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Satire - Splatburger

Updated on May 9, 2015

Splatburger Premise

Patties
Patties

The Founders

We interviewed the co-owners of Splatburger and Sid (co-owner with his wife) had this to say.
My wife and I invented Splathburger. We had tried the usual hamburgers -- the chains and the restaurants, and decided, we could do no worse. So yes, it is no giant secret, we scoured the roads for what is often just referred to as "road kill." Where most people simply grimace and drive on, we decided that this was free meat for the pick-up.


Sometimes we have to use a spatula to scrape the meat (or "road kill") off the street. And let me remind you that this does involve a certain amount of danger. Stopping your car on a busy road or highway always brings a certain danger. We have become more aware of this and now place orange cones around our car and our potential Splatburger. We've become very proficient in the entire process of recognizing food left on a highway, setting out cones, scooping up our discovery into a zip-lock bag then heading onward.

On the Highway

Miles and Miles of Nothing
Miles and Miles of Nothing

The Process

Once back in the kitchen, we tried a wide variety of spices to enhance (some would say disguise) the aroma and flavor of our meat. For those who must know, we suspect, but cannot be fully certain that most of our meat consists of possums, rabbits, squirrels, a few deer, raccoon, some birds, some snakes and lots of cats. There is some dog meat, yeah sure, but not so much. Some stuff is just plain unidentifiable. And we label it as such. We have been criticized for using skunk meat. This is nothing but slander. We have never figured out a way to render skunk meat palatable despite whatever seasonings. It is an impossibility. My wife and I have tried everything in our cook book to offer skunk to the public, but we've never been able to accomplish this -- despite a great quantity of skunk meat laying waste on our roads.

Making Meat Palatable

In the Kitchen
In the Kitchen

You Get What You Pay For

Some people have had the audacity to say that we over-charge for a simple burger. (Laughing) There is nothing simple about our burgers. We take risks to collect our meat -- it's never frozen. We have to spend money on gas to cover the highways in search of a clutch. Fishermen know what this is like. Some days you go out and net a bunch of expensive fish, while other days you go out to sea and come home with nothing. You have to factor all of this into your entrée pricing. So, if our prices seem extreme, you are not looking at the entire process.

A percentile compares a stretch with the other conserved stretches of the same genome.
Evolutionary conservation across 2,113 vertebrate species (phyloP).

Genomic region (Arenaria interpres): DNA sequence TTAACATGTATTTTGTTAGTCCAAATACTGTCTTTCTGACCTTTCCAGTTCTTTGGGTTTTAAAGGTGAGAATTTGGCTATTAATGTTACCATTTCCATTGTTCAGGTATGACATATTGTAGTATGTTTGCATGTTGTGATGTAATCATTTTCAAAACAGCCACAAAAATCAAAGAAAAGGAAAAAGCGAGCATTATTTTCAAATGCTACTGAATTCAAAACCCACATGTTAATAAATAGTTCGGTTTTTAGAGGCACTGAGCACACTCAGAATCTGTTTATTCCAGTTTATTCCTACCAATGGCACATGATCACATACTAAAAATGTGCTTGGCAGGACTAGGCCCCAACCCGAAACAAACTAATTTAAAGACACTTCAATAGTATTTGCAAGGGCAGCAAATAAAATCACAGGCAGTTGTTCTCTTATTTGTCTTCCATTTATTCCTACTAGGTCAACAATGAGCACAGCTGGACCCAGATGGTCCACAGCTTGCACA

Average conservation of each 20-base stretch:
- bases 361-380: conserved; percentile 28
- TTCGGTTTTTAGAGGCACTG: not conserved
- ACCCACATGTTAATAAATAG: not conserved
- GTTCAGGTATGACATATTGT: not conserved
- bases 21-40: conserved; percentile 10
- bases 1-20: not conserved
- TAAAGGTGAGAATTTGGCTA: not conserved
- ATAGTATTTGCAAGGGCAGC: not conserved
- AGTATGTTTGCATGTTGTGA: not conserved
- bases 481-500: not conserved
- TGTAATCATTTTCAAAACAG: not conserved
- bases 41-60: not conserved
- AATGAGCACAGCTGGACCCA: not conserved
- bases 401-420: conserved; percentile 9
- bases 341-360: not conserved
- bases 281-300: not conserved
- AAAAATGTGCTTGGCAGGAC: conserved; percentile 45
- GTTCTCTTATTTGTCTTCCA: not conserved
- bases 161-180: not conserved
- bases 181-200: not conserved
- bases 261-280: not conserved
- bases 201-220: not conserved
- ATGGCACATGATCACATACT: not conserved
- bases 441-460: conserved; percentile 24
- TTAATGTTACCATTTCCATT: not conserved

And yes, the government is always on our tail. For that if no other reason, we are probably the only restaurant that actually uses a thermometer on each and every patty to ensure the meat is thoroughly cooked and unable to harbor any harmful bacteria. Based on customer feed-back, we have learned that they prefer Splatburgers with fur rather than without, so now we just give them what they prefer -- makes sense, doesn't it?

Raw

It's There For the Taking
It's There For the Taking

Big Burgers vs. Authentic

Some outfits offer hamburgers that are ten feet tall. They say that if anyone can finish one of their jumbo-burgers and stand living, he or she doesn't have to pay for it. To me this is absurd. Who can eat more than their own body weight? You see that's a gimmick. We don't have any gimmicks. Our prices are higher than the chains, yeah sure. But, we aren't offering the same old thing. This will always be a niche business, and that's fine with us. We are happy this way. We don't want to become a corporation or a franchise. This is what used to be termed a "mom and pop" business, and we wouldn't have it any other way.

Massive Burgers
Massive Burgers

No Mystery

Yeah sure, we could have started out calling ourselves mystery burger or something like that, but no, we wanted to be upfront and honest with our customers -- and they appreciate that about us. To the best of our knowledge, given the remains, we tell them exactly what they are getting. And we don't kid ourselves. We know that our clientele are basically adventure-food seekers. And this is why we know we cannot become a chain -- even though we receive a ton of applicants who are willing to drive the highways.

The Real Thing
The Real Thing

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